|Publication number||US6405924 B1|
|Application number||US 09/493,604|
|Publication date||Jun 18, 2002|
|Filing date||Jan 28, 2000|
|Priority date||Jan 28, 2000|
|Publication number||09493604, 493604, US 6405924 B1, US 6405924B1, US-B1-6405924, US6405924 B1, US6405924B1|
|Inventors||Pragnesh S. Shah|
|Original Assignee||Insta-Trek Corporation|
|Export Citation||BiBTeX, EndNote, RefMan|
|Patent Citations (11), Referenced by (16), Classifications (8), Legal Events (9)|
|External Links: USPTO, USPTO Assignment, Espacenet|
1. Field of the Invention
The present invention relates to the field of inventory control. Particularly, the present invention relates to the field of inventory control using barcodes on individual inventory items. More particularly, the present invention relates to the field of inventory control where usage of the inventory items during predetermined time periods are tracked and recorded by performing an initial barcode scan on a designated component in a batch and subsequently performing a barcode scan on the next available component in a batch at the end of a predetermined time period.
2. Description of the Prior Art
Various laser scanning systems have been developed for many processing industries to read bar code symbols, which uniquely identify an object to be processed, and to decode the symbol to a multiple digit representation for recordkeeping and inventory control purposes. For example, blood banks have begun to identify blood bags with bar code symbols to facilitate processing. The magazine distribution industry widely distributes magazines on a consignment basis and therefore the need exists for accurately and quickly tallying the returned magazines for credit validation. Similarly, the record and tape industry requires accurate inventory information of its sold and returned products.
It is quite common in the supermarket industry to utilize a checkout counter scanning system which scans a barcode on the supermarket products and transmits that information to both a cash register which displays the price of the product and a central computer which stores information concerning the product. Typically, each product has a Uniform Product Code (UPC) which consists of two sets of codes/numbers. The first grouping of codes is manufacturer specific and the second grouping of codes represents a particular product in the specific manufacturer's product line. These systems are typically used in point-of-service transactions. They are used by many retailers not only to keep track of inventory levels as each item is scanned but also to measure the scanning performance of their checkout personnel, which is typically measured in items scanned per minute.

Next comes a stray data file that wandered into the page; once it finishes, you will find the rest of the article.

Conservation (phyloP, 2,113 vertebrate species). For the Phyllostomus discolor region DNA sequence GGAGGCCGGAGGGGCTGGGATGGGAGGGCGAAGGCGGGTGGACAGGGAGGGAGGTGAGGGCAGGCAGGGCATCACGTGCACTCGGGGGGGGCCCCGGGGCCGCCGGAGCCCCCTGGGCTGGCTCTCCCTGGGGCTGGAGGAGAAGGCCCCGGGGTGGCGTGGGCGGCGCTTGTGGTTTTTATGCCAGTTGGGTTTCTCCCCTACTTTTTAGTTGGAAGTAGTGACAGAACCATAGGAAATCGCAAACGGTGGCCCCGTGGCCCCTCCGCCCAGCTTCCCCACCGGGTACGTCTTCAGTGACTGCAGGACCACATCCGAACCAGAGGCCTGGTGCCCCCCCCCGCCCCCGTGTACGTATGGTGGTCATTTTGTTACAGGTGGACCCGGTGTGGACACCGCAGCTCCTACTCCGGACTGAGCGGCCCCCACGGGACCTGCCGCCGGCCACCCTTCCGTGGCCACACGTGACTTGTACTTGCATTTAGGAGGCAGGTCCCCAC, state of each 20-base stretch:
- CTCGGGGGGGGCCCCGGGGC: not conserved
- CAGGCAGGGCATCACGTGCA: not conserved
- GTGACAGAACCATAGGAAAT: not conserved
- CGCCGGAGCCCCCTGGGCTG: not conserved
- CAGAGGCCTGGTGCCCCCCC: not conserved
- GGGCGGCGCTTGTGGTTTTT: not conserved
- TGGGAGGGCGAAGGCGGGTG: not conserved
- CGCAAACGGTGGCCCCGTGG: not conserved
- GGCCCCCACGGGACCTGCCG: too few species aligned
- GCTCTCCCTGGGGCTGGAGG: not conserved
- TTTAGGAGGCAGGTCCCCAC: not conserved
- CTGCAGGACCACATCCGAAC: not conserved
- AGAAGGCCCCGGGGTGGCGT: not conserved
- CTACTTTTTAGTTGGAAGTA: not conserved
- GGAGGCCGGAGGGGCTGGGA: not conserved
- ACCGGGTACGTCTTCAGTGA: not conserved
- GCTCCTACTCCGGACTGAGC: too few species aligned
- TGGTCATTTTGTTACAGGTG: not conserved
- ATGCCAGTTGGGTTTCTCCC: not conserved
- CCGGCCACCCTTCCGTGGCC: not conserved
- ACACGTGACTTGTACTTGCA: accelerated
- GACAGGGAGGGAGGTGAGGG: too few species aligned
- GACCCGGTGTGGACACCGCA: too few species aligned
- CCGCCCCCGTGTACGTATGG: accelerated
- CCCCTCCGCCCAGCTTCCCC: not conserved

The barcode symbol itself is a coded pattern of indicia comprised of a series of bars of various widths spaced apart from one another to bound spaces of various widths, the bars and spaces having different light-reflecting characteristics. The readers and scanning systems electro-optically transform the graphic indicia into electrical signals, which are decoded into alphanumerical characters that are intended to be descriptive of the article or some characteristic thereof. Such characters are typically represented in digital form and utilized as an input to a data processing system for applications in point-of-sale processing, inventory control, and the like.
There are several laser-scanning systems of this general type currently in use. For example, there are point-of-sale or deck scanners which are large, massive and stationary installations that are built into an immovable structure such as a supermarket counter. Other systems include contact-type and non-contact-type wand or pen bar code readers, which are positioned on or near the symbol, and then manually dragged across the symbol. Still other laser scanning systems have recently been designed which can be hand-held. In addition, there are scanner systems for providing real-time performance feedback, for scanning a plurality of barcode labels appearing within the field of view of the scanner and for interrelating scanner data from a supermarket checkout counter with demographic and/or economic data concerning individual customers. However, all of the current scanning systems require that each item be scanned in order to properly track inventory levels and usage.
U.S. Pat. No. 5,237,163 (1993, Collins et al.) discloses a method for processing the reading of barcode tags or labels in which a barcode scanner reads a plurality of barcode tags in the field of view of the scanner while in a stationary position generating tag representation for each tag read. The steps include storing the first tag representation, comparing each succeeding tag representation with the first tag representation and generating a count representing the number of times the same tag read was read for use in processing the barcode tags in the minimum amount of time. A drawback of this device requires that each item be scanned in order to properly track inventory levels and usage.